The aim of the Advanced Research Fellowship and associated project (CODA) was to develop formal modelling techniques and supporting infrastructure to study systems in which the collective behaviour emerges as the result of a large number of similar individuals, acting and interacting in a predefined, but stochastic, manner. A new process algebra Bio-PEPA was the vehicle for the research and the primary focus was naturally occuring systems and biological scenarios.
In particular the original objectives of the project were:
* To define a formal modelling technique based on a process algebra that incorporates notions of prob- abilistic choice and stochastic delays. This language will be equipped with a formal semantics, equivalence relations and appropriate model manipulation strategies.
* To systematically investigate the capabilities of Markovian-based modelling techniques to analyse Bio-PEPA models, including discretisations of continuous state space models.
* To explore the use of continuous state space models as an approximation of very large discrete state spaces, via the use of ordinary, random and stochastic differential equations.
* To develop a supporting logic and use this as the underpinning of a high-level query language to aid modellers in formulating queries to be evaluated against Bio-PEPA models.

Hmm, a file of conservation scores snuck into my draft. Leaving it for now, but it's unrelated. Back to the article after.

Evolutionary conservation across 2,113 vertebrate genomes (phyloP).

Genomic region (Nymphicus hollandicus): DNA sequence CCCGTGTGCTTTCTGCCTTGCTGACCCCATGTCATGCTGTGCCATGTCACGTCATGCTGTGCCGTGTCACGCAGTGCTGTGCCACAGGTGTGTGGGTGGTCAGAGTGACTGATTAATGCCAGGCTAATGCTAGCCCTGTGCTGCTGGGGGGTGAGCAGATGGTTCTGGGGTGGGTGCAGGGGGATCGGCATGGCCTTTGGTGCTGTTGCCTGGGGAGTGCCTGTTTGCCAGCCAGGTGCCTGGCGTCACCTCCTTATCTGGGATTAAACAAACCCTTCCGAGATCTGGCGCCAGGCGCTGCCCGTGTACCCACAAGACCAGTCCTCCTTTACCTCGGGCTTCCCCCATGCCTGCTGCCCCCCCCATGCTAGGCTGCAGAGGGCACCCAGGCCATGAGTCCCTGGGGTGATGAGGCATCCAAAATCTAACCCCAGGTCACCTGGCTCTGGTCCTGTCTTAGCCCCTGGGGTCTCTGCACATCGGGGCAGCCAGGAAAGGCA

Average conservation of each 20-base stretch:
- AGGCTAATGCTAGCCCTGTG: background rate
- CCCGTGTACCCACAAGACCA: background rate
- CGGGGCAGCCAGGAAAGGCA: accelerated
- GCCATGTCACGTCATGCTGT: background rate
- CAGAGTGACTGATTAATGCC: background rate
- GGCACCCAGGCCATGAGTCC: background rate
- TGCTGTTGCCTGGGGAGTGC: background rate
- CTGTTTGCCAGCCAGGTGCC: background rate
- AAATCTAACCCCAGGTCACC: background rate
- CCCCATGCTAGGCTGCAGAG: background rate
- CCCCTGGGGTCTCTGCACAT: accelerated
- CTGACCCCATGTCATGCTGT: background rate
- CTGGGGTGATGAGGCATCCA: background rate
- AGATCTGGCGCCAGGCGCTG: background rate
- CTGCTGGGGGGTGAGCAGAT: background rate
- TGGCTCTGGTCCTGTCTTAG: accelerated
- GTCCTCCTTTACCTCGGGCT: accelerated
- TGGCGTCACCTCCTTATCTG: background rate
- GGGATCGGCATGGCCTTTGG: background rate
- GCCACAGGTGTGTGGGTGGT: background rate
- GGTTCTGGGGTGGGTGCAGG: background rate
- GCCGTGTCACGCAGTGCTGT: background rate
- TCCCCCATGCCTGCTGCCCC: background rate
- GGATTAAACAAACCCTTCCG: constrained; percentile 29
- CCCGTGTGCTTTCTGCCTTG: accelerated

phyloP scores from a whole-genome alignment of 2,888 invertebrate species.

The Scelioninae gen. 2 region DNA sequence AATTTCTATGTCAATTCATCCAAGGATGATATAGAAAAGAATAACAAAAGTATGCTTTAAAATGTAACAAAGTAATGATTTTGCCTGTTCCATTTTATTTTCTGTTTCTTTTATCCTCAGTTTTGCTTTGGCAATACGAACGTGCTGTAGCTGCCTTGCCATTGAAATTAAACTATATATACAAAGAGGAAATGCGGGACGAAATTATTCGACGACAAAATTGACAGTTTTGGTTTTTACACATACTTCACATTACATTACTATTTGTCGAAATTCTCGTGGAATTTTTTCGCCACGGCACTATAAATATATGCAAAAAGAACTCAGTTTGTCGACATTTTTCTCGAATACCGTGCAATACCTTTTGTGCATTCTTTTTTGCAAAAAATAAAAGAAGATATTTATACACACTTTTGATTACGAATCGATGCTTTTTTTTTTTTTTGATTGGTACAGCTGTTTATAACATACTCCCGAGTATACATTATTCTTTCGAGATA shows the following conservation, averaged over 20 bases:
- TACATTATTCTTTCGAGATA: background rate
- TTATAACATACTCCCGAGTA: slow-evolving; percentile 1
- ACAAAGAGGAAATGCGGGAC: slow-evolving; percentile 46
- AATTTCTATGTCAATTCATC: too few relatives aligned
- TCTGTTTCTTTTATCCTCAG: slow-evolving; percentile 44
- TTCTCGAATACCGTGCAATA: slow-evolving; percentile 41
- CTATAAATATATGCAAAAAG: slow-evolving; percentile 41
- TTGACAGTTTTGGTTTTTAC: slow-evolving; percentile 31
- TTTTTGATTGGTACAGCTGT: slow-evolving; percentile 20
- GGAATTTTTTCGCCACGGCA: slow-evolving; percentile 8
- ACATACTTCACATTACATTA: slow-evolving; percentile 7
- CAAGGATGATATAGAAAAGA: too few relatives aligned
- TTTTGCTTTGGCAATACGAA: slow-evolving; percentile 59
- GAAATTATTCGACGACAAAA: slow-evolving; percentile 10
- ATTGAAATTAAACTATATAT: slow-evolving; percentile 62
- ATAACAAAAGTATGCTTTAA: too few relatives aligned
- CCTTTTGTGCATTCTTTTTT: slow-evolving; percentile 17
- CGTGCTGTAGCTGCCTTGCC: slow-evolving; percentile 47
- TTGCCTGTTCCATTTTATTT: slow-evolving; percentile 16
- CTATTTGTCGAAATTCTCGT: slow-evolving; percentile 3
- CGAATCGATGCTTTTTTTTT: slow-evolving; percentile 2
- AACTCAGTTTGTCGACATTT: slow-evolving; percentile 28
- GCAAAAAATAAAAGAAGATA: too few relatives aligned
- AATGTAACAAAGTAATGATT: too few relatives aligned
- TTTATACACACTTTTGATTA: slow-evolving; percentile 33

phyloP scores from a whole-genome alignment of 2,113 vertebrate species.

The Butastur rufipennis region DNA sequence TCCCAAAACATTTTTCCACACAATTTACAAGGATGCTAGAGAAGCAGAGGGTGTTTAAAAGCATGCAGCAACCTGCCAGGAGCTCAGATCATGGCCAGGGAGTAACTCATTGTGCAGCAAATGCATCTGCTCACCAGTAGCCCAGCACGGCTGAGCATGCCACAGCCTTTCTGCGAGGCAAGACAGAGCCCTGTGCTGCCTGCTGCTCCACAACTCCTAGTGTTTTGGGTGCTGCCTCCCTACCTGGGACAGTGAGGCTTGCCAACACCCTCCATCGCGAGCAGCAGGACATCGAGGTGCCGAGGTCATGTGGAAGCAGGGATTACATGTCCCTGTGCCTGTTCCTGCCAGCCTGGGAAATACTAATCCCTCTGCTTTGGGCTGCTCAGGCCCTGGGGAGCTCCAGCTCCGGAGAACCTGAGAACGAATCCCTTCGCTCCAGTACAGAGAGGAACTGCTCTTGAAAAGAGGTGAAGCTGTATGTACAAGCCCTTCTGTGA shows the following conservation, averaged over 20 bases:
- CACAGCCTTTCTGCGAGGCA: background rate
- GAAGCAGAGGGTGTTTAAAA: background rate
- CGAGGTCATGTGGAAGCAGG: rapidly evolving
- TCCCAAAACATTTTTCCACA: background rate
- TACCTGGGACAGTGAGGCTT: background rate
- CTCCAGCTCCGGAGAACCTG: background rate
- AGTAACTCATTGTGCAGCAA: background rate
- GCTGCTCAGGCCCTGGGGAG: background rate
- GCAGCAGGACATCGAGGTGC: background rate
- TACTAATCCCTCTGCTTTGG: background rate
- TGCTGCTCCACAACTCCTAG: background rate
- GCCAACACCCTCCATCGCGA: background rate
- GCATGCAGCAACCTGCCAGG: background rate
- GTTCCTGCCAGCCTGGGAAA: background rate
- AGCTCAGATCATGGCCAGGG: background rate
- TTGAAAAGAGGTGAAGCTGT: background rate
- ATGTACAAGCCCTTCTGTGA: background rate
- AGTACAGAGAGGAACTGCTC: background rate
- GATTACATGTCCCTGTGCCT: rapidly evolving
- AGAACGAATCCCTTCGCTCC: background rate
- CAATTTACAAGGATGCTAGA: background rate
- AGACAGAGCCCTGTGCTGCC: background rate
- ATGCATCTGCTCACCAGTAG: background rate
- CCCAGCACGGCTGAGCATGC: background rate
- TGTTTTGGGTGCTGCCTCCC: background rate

* To pursue coarse-grained qualitative analysis techniques, based on model structure and seeking to exploit patterns and motifs which may be found.
The project aimed to study the use of system description techniques called process algebras for modelling systems comprised of large populations of interacting objects. Existing approaches focused on modelling individual objects and could not scale well to such populations. Work was done on how such models might be expressed and techniques to analyse their dynamic behaviour. Intracellular processes in molecular biology were taken as a motivating example, where large collections of different proteins interact to create the functioning of the cell.
A new stochastic process algebra, Bio-PEPA, was defined and equipped with a number of analysis techniques. Each of these relied on a different mathematical interpretation of the model description but these interpretations were shown to be the same. The analysis techniques allowed the dynamic behaviour of the system to be studied and predictions made of how it might behave under perturbations. The modelling formalism was applied to a number of biological examples.